India’s largest cancer institute in Haryana’s Jhajjar to open in January

India's largest cancer institute in Haryana's Jhajjar to open in January

Touted as the largest cancer hospital in India, the National Cancer Institute in Haryana’s Jhajjar district would be opened to public by the third week of January, Union Health Minister JP Nadda said on Tuesday i.e. December 25.

The institute, being considered as a landmark in the field of cancer research in the country, shall lessen the deficit of tertiary cancer care in the northern region.

“The National Cancer Institute in Jhajjar would be dedicated by the third week of January,” Nadda said at an event in AIIMS hospital in Delhi.

Cancer institute to have 710 beds

The institute will have 710 beds, out of which 200 beds will be dedicated for translational research on India-specific cancers.

Different facilities of the institute

  • Surgical oncology
  • Radiation oncology
  • Medical oncology
  • Anaesthesia
  • Palliative care
  • Nuclear medicine

It will also have the first-of-its-kind tissue repository in India.

Cancer institute approved by Manmohan Singh Government in 2013

The institute, which will operate under the All India Institute of Medical Sciences in Delhi, was approved by the Manmohan Singh government in 2013 and has been built at a cost of Rs 2,035 crore.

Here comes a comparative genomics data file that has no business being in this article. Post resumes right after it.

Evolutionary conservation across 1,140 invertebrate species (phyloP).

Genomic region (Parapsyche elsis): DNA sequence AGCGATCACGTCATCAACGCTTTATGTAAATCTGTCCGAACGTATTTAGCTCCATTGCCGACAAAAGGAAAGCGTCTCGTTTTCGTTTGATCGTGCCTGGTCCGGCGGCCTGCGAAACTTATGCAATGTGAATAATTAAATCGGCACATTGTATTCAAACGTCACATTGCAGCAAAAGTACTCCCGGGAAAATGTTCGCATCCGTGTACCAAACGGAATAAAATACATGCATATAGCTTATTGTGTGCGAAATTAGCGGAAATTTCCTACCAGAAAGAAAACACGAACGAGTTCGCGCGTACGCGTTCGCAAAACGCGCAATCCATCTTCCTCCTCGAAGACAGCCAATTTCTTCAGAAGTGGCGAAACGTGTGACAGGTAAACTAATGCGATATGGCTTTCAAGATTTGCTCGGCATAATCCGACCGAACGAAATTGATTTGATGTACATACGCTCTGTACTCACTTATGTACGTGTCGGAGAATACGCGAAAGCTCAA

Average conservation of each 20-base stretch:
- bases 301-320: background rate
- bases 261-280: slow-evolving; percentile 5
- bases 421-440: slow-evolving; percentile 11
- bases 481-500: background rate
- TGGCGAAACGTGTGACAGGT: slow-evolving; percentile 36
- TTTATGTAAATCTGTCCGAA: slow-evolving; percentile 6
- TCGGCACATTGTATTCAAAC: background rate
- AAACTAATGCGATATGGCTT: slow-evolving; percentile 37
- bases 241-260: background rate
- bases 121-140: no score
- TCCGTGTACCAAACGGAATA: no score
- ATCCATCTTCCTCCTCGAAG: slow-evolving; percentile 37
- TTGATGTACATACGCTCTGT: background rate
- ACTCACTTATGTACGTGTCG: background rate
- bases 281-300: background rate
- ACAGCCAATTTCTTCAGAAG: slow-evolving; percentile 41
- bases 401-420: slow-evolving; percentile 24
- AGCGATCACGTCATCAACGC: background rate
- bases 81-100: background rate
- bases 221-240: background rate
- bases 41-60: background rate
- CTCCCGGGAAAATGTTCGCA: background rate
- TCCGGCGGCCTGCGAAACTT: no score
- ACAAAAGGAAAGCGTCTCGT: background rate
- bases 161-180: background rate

There will be 372 units of flats and 1,080 hostel rooms for staff members. A night shelter with a capacity of 800 units meant for patient attendants have also been planned.


There are more than 80 lakh cancer patients in the world. Nearly 29 lakh of them are in India. About 11 lakh cancer cases are detected every year.

The institute, coming up in Badhsa village, will operate on the lines of National Cancer Institute in the US and German Cancer Research Centre (Deutsches Krebsforschungszentrum) DKFZ as a nodal centre for indigenous research, promotive, preventive and curative aspects of care and human resource development.

Main focus of the institute

The institute is aimed to plan, conduct and coordinate research on cancers which are more specific to India like tobacco-related cancers, cancer of the uterine cervix, gall bladder cancer and liver cancers. The focus will be on understanding and analyzing the cause and genesis of these type of cancers, the government has said.